This week was full of a bunch of little crazy things. First, President went to Nuevo Laredo this week and brought back packages for all the American missionaries. We ended up getting 48 packages, and he went up there only 3 weeks ago! All the packages go through me to get to their areas, so we had a bit of work to do. There's almost no space in our mail room for all the packages we got. It was crazy.
The three empty shelves are for Nuevo Laredo (President had just taken everything up there, so they were left with nothing) and the Roma and Linares zones, which were having their interviews with the President, so I left those packages out in the main room so that President could take them. They wouldn't have fit, anyway.
I got a shipment of Book of Mormons this week, but they kinda messed up:
Just kidding, they didn't mess up. A companionship here asked for these Books because they say that they have an investigator who speaks Maya and another who speaks Portuguese, so I got them. It was cool to be able to handle them for a moment, though. Especially with the Maya book, I felt a special spirit with it. The Mayans are probably a huge part of the remnants of the Lamanites, and it's really awesome to see the Gospel being preached to them in their own tongue. I imagine that Maya is related to the languages that were spoken by the Lehites in the Book of Mormon. It's what is super awesome about Mexico, that the Book of Mormon took place here, and that when we preach to the people here, we can say that their ancestors wrote this book and it is directed primarily to them because they are of the House of Israel. It's awesome seeing prophecies being fulfilled. It's also a testimony of the truthfulness of the Church and that God is really behind it, because who strives to translate a work into so many obscure languages like Maya? The fact that the Book of Mormon has been translated into so many languages is a small evidence to me that God is behind this work and that He truly loves all of His children, no matter where they are or what language they speak, and that the message this book contains is really meant for everyone.
So I found out a few days ago that Elder Lopez would be moving this transfer, so his replacement (and my new companion) arrived Saturday to start training. His name is Elder Figueroa, and he's from Cuautla, Morelos, Mexico. We went on divisions with a member (Elder Lopez went with a young elder who just got his mission call to the Puebla South mission, and Elder Figueroa and I went to follow up on some contacts we made over the last couple of days). I have only been here for a few weeks, and I have spent most of that time in the office, so I didn't really get the chance to learn the area very well, so we may have gotten lost a couple of times. We gave out pass along cards to the people who gave us directions, so it wasn't completely lost time. :) Here we are resting at the top of hill we suddenly found ourselves on:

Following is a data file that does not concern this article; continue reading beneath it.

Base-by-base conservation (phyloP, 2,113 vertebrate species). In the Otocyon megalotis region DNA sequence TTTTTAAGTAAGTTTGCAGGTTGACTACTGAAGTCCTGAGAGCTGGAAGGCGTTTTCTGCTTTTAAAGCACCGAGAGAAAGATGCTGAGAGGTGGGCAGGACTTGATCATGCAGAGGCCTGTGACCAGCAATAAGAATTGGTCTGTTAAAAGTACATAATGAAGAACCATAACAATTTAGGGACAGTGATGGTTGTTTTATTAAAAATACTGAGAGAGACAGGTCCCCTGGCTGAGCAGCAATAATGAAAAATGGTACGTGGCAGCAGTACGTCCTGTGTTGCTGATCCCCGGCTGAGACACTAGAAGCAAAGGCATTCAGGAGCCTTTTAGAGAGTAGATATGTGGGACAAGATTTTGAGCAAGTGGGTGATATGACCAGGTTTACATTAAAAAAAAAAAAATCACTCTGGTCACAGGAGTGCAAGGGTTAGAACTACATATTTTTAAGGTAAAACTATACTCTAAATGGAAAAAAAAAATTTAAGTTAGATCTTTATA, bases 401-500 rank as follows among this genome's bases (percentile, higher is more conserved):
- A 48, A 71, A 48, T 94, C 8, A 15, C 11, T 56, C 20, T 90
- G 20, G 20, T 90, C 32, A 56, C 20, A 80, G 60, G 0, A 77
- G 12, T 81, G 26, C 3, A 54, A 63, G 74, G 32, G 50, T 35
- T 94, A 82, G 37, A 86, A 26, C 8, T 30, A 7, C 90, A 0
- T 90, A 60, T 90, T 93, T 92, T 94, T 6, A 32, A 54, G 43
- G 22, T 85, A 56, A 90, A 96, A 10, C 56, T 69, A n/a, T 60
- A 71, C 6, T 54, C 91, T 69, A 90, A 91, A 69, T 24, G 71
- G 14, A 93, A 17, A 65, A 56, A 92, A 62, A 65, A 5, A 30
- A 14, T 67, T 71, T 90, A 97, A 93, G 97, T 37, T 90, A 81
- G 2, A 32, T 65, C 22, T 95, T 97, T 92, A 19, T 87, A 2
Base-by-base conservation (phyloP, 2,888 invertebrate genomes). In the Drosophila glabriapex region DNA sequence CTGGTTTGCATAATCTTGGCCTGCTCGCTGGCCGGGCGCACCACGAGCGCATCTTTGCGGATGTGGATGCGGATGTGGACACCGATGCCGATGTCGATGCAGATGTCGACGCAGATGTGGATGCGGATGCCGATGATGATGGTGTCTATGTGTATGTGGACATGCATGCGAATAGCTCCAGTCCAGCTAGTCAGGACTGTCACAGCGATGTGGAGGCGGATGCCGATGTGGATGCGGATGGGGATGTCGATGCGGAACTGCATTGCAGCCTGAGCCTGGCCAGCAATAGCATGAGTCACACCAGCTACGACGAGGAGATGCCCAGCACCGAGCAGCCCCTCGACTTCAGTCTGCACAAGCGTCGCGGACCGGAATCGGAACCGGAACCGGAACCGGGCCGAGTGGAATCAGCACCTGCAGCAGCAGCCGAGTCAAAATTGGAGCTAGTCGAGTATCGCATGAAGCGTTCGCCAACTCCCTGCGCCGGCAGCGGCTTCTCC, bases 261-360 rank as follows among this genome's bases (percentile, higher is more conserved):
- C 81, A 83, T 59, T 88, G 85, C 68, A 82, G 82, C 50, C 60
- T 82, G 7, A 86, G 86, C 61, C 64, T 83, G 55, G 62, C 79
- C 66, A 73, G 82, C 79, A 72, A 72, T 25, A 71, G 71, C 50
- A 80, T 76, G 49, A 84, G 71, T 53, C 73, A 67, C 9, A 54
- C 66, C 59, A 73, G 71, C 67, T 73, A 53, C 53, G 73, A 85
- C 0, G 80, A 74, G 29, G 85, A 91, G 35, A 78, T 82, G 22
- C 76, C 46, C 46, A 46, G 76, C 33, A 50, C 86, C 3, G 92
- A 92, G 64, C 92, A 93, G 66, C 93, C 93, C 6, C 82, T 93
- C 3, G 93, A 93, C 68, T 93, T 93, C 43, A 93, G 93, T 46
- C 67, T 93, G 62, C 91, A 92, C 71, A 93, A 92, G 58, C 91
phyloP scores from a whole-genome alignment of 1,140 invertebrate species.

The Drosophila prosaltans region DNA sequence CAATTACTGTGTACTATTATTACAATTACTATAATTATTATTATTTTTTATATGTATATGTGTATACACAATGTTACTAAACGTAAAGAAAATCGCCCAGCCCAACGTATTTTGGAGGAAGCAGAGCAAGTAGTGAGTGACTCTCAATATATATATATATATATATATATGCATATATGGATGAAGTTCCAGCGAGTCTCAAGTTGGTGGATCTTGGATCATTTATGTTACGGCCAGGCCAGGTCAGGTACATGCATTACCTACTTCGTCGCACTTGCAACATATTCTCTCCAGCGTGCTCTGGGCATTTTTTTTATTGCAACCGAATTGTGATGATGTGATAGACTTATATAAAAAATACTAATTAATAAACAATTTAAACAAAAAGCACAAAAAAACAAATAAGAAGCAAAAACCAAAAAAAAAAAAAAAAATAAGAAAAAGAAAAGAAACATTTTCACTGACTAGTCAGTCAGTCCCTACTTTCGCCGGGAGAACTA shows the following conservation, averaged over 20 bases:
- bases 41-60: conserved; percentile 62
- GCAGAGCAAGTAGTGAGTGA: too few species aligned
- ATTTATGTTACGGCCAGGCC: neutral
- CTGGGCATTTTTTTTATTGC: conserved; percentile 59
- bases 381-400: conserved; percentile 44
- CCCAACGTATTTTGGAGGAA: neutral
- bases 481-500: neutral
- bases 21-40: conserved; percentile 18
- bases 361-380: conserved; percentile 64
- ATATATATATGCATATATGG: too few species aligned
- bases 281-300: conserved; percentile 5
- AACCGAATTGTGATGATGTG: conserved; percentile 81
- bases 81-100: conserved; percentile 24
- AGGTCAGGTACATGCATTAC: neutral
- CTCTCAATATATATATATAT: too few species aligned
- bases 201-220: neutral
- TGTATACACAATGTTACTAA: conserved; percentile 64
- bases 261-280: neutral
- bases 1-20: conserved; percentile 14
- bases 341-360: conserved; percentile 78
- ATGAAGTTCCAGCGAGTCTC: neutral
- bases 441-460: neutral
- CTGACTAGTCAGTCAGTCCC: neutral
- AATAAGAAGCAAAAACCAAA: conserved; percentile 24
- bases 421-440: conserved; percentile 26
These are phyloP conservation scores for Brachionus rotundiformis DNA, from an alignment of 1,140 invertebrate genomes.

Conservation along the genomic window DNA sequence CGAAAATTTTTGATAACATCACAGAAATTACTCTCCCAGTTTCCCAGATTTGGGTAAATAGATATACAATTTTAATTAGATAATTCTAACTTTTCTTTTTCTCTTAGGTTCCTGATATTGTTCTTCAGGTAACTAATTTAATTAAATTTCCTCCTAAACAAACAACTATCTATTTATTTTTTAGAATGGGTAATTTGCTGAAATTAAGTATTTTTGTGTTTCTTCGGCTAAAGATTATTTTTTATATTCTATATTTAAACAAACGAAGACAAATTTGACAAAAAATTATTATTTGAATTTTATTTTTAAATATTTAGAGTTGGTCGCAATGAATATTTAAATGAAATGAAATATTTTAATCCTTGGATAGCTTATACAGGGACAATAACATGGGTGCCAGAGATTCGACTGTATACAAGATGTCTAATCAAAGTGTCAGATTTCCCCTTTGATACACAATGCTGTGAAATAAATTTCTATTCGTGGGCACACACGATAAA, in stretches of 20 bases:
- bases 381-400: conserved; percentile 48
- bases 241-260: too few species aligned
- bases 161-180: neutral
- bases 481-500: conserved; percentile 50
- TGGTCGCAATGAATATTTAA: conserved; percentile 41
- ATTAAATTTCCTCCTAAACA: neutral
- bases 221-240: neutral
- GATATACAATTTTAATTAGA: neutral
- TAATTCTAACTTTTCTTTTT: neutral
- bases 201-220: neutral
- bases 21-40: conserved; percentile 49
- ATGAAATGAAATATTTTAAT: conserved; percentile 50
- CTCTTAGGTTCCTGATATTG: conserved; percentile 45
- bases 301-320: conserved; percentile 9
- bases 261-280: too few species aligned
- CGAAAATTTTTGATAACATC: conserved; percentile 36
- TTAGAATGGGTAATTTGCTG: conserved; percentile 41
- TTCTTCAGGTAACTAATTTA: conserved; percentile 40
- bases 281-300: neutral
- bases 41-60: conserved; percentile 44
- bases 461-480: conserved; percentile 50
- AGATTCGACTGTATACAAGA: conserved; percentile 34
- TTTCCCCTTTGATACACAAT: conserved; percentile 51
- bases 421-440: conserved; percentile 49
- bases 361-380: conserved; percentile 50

The only other interesting thing that happened this week is that the district went to Calle Morelos today as a district activity. Calle Morelos is basically the Monterrey equivalent of City Creek, or basically a great big outdoor mall. The Mexicans ended up buying American shoes and the Americans bought various Mexican things, so it was a productive day.
My email is freaking out with all the pictures I'm attaching, so I'll end them now and include them in another email. (FROM CAMILLE: I'LL ADD THEM HERE)
Hermana Baker and I sorting packages.
Hermana Baker and I sorting packages.
Also, one last random note. Sunday before yesterday, the ward pianist was out of town, and she was the only person in the ward who plays the piano well enough to play in Sacrament meeting, and so the chapel felt kinda empty and sad without prelude music. I finally asked the bishop if I could play a little bit of prelude (because I didn't know the regular pianist was completely gone from Monterrey), and he said yes, and if I could play the normal hymns, too, they would appreciate it. So I did. After Sacrament meeting, the Primary president came up to me and asked if I could play for the Primary because they haven't had a pianist in a long time. So I did, and it was really awesome getting to sit behind a piano for an hour and play while a bunch of cute Latino kids sang Primary songs at the top of their lungs in the way only a Primary can do.
I guess I didn't mess up badly, because Saturday night, the bishop called and asked if I could play the piano in Sacrament meeting and in Primary again, because the normal pianist was still out of town. That was fun. By the time I stop, I will have relearned all of those Primary songs in Spanish and I will have forgotten all of them in English. Oh, well.
Anyway, this week was crazy, but awesome!
Have fun, wherever you all are! Love you all!